WASHINGTON -- Public funding of embryonic stem cell research is the best way to speed new medical breakthroughs, but it will take work on more than just the 64 colonies of cells President Bush is allowing, says a report by one of the nation's most influential scientific groups.
Also, researchers should aggressively pursue a related technique known as therapeutic cloning, in which a person's genes might one day be used to grow his or her own stem cells for customized therapy, says the report by the National Academy of Sciences.
But because embryonic stem cell research raises ethical questions, the National Institutes of Health should create a special advisory group to oversee it, much as an NIH committee oversees research into gene therapy, says the report issued Tuesday.
Chartered by Congress
The National Academy of Sciences is an independent organization chartered by Congress to advise the government on scientific matters. Thus the report is expected to generate new debate about Bush's policy on stem cells.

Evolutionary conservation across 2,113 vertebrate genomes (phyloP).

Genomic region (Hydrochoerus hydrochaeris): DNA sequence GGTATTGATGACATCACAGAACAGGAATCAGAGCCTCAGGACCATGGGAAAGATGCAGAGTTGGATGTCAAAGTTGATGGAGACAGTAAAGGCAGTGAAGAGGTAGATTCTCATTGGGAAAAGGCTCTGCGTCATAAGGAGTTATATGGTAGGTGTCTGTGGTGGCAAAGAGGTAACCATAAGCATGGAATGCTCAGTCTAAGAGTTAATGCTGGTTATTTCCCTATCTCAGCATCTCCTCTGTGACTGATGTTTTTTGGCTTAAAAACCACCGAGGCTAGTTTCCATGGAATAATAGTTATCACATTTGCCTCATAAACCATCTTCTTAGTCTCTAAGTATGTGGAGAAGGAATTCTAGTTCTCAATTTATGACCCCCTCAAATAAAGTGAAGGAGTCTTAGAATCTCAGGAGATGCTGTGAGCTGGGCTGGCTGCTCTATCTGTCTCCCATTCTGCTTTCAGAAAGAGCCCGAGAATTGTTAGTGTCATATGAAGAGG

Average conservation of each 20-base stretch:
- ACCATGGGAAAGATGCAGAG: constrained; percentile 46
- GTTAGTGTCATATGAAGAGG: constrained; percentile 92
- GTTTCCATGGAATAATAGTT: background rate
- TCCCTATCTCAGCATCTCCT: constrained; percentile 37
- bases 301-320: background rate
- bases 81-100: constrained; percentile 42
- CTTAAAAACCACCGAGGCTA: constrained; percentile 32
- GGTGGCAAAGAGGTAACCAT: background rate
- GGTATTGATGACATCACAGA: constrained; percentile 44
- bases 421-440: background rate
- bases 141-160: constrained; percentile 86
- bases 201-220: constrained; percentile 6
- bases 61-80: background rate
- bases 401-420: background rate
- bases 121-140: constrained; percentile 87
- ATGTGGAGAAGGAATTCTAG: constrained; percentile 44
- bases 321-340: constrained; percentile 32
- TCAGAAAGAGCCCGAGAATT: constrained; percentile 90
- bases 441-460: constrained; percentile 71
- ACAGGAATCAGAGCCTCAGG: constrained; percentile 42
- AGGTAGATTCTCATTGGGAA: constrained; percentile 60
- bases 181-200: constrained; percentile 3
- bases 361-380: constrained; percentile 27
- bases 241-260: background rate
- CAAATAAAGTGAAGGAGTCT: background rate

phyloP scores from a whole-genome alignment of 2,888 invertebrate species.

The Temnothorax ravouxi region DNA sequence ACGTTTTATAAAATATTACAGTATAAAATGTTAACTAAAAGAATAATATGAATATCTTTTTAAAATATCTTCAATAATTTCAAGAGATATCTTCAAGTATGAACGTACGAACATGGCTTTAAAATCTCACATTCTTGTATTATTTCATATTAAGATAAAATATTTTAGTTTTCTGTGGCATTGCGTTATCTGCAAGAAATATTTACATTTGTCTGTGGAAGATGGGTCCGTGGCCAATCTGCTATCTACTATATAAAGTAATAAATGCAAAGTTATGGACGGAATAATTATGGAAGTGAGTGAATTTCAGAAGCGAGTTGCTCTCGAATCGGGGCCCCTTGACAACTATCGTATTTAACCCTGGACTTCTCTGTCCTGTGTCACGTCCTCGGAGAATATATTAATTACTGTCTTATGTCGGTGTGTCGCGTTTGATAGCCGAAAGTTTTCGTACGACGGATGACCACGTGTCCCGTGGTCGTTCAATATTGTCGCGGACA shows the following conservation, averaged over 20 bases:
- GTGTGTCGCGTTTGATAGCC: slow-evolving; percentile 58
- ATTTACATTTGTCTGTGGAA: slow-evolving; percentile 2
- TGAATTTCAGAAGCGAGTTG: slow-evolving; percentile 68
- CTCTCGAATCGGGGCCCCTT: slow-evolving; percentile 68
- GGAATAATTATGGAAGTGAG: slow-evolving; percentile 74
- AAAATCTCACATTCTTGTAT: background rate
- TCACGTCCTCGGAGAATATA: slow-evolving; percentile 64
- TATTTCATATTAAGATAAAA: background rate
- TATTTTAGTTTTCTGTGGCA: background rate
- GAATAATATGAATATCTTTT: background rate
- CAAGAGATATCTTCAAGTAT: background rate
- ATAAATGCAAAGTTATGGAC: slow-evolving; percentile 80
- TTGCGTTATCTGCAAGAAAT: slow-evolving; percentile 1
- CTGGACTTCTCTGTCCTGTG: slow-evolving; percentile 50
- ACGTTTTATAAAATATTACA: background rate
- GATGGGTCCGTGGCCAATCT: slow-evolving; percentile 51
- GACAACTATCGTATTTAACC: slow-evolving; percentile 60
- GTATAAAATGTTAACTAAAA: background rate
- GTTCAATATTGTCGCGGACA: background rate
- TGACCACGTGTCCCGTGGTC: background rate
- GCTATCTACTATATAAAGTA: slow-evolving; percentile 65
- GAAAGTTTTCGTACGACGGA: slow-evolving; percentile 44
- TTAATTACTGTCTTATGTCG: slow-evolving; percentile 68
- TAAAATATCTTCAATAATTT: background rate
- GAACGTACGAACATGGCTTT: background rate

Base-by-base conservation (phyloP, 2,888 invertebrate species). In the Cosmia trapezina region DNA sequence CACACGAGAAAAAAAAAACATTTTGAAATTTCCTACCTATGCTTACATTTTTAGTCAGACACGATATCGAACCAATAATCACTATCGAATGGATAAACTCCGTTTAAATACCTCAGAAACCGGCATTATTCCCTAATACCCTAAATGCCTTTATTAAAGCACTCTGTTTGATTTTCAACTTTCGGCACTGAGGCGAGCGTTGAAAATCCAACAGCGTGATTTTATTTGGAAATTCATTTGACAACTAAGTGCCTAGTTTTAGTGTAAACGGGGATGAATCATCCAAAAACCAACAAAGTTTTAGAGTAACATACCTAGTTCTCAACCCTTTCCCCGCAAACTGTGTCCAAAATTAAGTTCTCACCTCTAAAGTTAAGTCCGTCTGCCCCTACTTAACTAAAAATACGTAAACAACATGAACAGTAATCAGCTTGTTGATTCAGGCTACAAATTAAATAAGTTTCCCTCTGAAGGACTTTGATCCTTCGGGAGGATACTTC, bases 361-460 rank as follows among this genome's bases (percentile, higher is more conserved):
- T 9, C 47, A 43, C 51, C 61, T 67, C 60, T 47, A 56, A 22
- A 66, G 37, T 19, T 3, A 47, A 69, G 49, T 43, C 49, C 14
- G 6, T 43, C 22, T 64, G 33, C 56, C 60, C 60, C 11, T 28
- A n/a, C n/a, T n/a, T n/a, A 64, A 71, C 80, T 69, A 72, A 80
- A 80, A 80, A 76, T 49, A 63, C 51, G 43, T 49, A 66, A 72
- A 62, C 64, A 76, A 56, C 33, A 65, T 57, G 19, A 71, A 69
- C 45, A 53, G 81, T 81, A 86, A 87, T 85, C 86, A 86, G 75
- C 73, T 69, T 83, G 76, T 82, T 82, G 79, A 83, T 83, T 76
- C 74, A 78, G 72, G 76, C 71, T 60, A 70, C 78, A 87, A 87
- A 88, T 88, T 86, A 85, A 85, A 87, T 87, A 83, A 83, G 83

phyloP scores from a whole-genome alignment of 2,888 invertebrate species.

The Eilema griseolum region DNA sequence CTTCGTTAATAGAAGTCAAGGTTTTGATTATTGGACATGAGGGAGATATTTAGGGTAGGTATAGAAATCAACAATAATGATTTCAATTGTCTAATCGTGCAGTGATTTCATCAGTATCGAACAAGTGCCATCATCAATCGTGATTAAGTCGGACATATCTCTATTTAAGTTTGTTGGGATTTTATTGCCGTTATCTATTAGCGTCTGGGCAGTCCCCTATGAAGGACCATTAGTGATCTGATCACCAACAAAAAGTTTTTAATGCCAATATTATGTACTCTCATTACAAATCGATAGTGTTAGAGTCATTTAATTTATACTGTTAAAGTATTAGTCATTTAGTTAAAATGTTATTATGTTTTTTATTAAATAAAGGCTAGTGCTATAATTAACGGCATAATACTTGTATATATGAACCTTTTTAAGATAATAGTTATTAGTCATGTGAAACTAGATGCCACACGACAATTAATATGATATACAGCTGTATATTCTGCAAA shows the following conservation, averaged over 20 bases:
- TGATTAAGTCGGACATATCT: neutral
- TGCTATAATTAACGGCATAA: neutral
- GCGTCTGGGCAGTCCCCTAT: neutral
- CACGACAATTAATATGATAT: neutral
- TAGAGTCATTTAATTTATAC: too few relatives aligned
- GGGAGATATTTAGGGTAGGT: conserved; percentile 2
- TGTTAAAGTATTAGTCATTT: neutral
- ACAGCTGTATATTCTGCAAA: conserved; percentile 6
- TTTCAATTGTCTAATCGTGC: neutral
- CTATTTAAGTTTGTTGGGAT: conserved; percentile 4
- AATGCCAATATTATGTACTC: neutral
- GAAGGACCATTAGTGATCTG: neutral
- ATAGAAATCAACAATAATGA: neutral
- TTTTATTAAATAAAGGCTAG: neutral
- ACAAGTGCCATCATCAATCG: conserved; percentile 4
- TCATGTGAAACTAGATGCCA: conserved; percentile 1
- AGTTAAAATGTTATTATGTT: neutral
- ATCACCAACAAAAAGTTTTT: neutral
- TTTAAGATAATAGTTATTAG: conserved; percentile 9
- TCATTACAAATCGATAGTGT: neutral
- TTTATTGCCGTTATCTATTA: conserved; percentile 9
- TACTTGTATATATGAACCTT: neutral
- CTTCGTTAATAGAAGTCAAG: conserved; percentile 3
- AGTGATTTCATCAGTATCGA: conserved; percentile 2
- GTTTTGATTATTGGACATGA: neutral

"Given the promise of stem cell research for treating and perhaps curing a variety of debilitating diseases, our committee felt strongly that research not be limited," said report co-author Dr. Bert Vogelstein, an oncology professor at Johns Hopkins University.
Stem cells are the basic building blocks of the body's parts. The most flexible stem cells are derived from days-old embryos, but some stem cells also can be found in adult tissue. Scientists are trying to learn how to coax the cells to grow into healthy tissue that might, one day, allow them to repair ailing hearts, livers, brains and other organs.
Most existing colonies, or lines, of embryonic stem cells were culled from embryos left over at infertility clinics, embryos that otherwise would have been thrown away. Because culling the stem cells destroys the embryo, however, the science has generated ethical questions.
Last month, Bush ordered that federal money be used only for research on cell lines that already exist, not on any new ones. Administration officials claim 64 lines around the world meet that definition, although many scientists contend not all 64 are developed fully enough to be sure even that they are the kind of stem cells necessary for research.